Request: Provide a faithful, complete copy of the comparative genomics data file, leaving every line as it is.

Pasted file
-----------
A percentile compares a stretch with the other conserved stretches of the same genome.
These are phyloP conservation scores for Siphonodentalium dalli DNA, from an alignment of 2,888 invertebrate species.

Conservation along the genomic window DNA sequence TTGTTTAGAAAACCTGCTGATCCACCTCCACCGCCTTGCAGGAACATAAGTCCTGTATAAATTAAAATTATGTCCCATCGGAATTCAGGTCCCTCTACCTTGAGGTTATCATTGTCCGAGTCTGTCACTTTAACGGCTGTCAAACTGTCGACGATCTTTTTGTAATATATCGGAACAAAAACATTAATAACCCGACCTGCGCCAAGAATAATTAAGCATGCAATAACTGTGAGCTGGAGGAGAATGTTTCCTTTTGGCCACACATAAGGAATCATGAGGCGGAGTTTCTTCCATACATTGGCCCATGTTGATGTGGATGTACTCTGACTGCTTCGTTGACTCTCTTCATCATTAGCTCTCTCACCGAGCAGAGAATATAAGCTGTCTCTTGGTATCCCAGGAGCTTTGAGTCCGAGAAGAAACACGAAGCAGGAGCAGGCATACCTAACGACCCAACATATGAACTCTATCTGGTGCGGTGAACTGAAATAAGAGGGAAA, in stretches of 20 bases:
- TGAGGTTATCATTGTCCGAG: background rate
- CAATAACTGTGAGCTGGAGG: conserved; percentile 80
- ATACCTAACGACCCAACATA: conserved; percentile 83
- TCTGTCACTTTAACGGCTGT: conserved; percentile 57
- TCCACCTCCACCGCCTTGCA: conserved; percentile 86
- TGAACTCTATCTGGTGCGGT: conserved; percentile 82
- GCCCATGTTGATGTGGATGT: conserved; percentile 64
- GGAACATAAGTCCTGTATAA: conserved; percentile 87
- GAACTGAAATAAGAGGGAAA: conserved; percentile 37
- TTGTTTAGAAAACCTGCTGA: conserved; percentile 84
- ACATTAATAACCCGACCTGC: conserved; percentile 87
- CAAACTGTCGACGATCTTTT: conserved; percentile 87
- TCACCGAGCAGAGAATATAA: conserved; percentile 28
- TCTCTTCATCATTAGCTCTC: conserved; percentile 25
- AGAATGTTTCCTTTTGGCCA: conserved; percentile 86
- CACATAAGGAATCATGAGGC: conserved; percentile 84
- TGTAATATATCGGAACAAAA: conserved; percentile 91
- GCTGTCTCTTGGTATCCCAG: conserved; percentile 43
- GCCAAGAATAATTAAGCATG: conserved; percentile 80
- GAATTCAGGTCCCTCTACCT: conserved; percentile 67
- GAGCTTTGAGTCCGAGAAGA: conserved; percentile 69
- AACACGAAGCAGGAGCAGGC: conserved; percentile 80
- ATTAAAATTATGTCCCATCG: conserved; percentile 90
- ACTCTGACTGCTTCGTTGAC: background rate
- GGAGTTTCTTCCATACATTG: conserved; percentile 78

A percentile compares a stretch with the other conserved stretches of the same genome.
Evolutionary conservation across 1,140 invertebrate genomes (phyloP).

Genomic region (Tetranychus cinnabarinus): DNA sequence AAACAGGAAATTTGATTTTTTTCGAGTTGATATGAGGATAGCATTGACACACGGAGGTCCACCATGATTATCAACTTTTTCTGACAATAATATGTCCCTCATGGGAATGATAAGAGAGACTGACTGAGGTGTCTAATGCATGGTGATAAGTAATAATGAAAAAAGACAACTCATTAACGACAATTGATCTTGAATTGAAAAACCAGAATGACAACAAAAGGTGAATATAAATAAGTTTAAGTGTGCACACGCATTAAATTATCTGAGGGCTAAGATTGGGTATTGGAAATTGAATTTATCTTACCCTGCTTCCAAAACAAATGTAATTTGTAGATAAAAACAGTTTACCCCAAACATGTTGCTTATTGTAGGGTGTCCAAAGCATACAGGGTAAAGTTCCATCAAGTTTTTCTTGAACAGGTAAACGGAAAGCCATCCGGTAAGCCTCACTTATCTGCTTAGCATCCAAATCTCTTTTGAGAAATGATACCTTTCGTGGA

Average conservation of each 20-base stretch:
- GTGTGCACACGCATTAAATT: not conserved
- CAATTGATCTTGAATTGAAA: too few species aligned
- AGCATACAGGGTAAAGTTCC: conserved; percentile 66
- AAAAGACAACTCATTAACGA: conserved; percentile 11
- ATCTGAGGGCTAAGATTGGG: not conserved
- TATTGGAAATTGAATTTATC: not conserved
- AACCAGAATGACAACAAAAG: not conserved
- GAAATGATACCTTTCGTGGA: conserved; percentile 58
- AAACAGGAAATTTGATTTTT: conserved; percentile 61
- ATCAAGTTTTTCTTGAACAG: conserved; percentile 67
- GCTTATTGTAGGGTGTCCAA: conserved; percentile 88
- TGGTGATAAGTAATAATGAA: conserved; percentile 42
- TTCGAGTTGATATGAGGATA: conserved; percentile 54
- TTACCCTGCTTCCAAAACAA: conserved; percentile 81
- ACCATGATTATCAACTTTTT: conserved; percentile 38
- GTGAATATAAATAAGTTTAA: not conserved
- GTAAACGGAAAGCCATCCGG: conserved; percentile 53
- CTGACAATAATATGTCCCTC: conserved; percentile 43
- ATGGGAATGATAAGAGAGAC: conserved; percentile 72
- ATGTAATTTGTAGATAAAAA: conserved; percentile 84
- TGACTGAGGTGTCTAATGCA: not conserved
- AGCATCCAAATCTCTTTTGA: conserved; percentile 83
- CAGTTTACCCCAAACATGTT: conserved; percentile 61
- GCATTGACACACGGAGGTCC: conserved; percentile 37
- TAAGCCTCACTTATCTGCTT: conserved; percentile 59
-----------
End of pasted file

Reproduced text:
A percentile compares a stretch with the other conserved stretches of the same genome.
These are phyloP conservation scores for Siphonodentalium dalli DNA, from an alignment of 2,888 invertebrate species.

Conservation along the genomic window DNA sequence TTGTTTAGAAAACCTGCTGATCCACCTCCACCGCCTTGCAGGAACATAAGTCCTGTATAAATTAAAATTATGTCCCATCGGAATTCAGGTCCCTCTACCTTGAGGTTATCATTGTCCGAGTCTGTCACTTTAACGGCTGTCAAACTGTCGACGATCTTTTTGTAATATATCGGAACAAAAACATTAATAACCCGACCTGCGCCAAGAATAATTAAGCATGCAATAACTGTGAGCTGGAGGAGAATGTTTCCTTTTGGCCACACATAAGGAATCATGAGGCGGAGTTTCTTCCATACATTGGCCCATGTTGATGTGGATGTACTCTGACTGCTTCGTTGACTCTCTTCATCATTAGCTCTCTCACCGAGCAGAGAATATAAGCTGTCTCTTGGTATCCCAGGAGCTTTGAGTCCGAGAAGAAACACGAAGCAGGAGCAGGCATACCTAACGACCCAACATATGAACTCTATCTGGTGCGGTGAACTGAAATAAGAGGGAAA, in stretches of 20 bases:
- TGAGGTTATCATTGTCCGAG: background rate
- CAATAACTGTGAGCTGGAGG: conserved; percentile 80
- ATACCTAACGACCCAACATA: conserved; percentile 83
- TCTGTCACTTTAACGGCTGT: conserved; percentile 57
- TCCACCTCCACCGCCTTGCA: conserved; percentile 86
- TGAACTCTATCTGGTGCGGT: conserved; percentile 82
- GCCCATGTTGATGTGGATGT: conserved; percentile 64
- GGAACATAAGTCCTGTATAA: conserved; percentile 87
- GAACTGAAATAAGAGGGAAA: conserved; percentile 37
- TTGTTTAGAAAACCTGCTGA: conserved; percentile 84
- ACATTAATAACCCGACCTGC: conserved; percentile 87
- CAAACTGTCGACGATCTTTT: conserved; percentile 87
- TCACCGAGCAGAGAATATAA: conserved; percentile 28
- TCTCTTCATCATTAGCTCTC: conserved; percentile 25
- AGAATGTTTCCTTTTGGCCA: conserved; percentile 86
- CACATAAGGAATCATGAGGC: conserved; percentile 84
- TGTAATATATCGGAACAAAA: conserved; percentile 91
- GCTGTCTCTTGGTATCCCAG: conserved; percentile 43
- GCCAAGAATAATTAAGCATG: conserved; percentile 80
- GAATTCAGGTCCCTCTACCT: conserved; percentile 67
- GAGCTTTGAGTCCGAGAAGA: conserved; percentile 69
- AACACGAAGCAGGAGCAGGC: conserved; percentile 80
- ATTAAAATTATGTCCCATCG: conserved; percentile 90
- ACTCTGACTGCTTCGTTGAC: background rate
- GGAGTTTCTTCCATACATTG: conserved; percentile 78

A percentile compares a stretch with the other conserved stretches of the same genome.
Evolutionary conservation across 1,140 invertebrate genomes (phyloP).

Genomic region (Tetranychus cinnabarinus): DNA sequence AAACAGGAAATTTGATTTTTTTCGAGTTGATATGAGGATAGCATTGACACACGGAGGTCCACCATGATTATCAACTTTTTCTGACAATAATATGTCCCTCATGGGAATGATAAGAGAGACTGACTGAGGTGTCTAATGCATGGTGATAAGTAATAATGAAAAAAGACAACTCATTAACGACAATTGATCTTGAATTGAAAAACCAGAATGACAACAAAAGGTGAATATAAATAAGTTTAAGTGTGCACACGCATTAAATTATCTGAGGGCTAAGATTGGGTATTGGAAATTGAATTTATCTTACCCTGCTTCCAAAACAAATGTAATTTGTAGATAAAAACAGTTTACCCCAAACATGTTGCTTATTGTAGGGTGTCCAAAGCATACAGGGTAAAGTTCCATCAAGTTTTTCTTGAACAGGTAAACGGAAAGCCATCCGGTAAGCCTCACTTATCTGCTTAGCATCCAAATCTCTTTTGAGAAATGATACCTTTCGTGGA

Average conservation of each 20-base stretch:
- GTGTGCACACGCATTAAATT: not conserved
- CAATTGATCTTGAATTGAAA: too few species aligned
- AGCATACAGGGTAAAGTTCC: conserved; percentile 66
- AAAAGACAACTCATTAACGA: conserved; percentile 11
- ATCTGAGGGCTAAGATTGGG: not conserved
- TATTGGAAATTGAATTTATC: not conserved
- AACCAGAATGACAACAAAAG: not conserved
- GAAATGATACCTTTCGTGGA: conserved; percentile 58
- AAACAGGAAATTTGATTTTT: conserved; percentile 61
- ATCAAGTTTTTCTTGAACAG: conserved; percentile 67
- GCTTATTGTAGGGTGTCCAA: conserved; percentile 88
- TGGTGATAAGTAATAATGAA: conserved; percentile 42
- TTCGAGTTGATATGAGGATA: conserved; percentile 54
- TTACCCTGCTTCCAAAACAA: conserved; percentile 81
- ACCATGATTATCAACTTTTT: conserved; percentile 38
- GTGAATATAAATAAGTTTAA: not conserved
- GTAAACGGAAAGCCATCCGG: conserved; percentile 53
- CTGACAATAATATGTCCCTC: conserved; percentile 43
- ATGGGAATGATAAGAGAGAC: conserved; percentile 72
- ATGTAATTTGTAGATAAAAA: conserved; percentile 84
- TGACTGAGGTGTCTAATGCA: not conserved
- AGCATCCAAATCTCTTTTGA: conserved; percentile 83
- CAGTTTACCCCAAACATGTT: conserved; percentile 61
- GCATTGACACACGGAGGTCC: conserved; percentile 37
- TAAGCCTCACTTATCTGCTT: conserved; percentile 59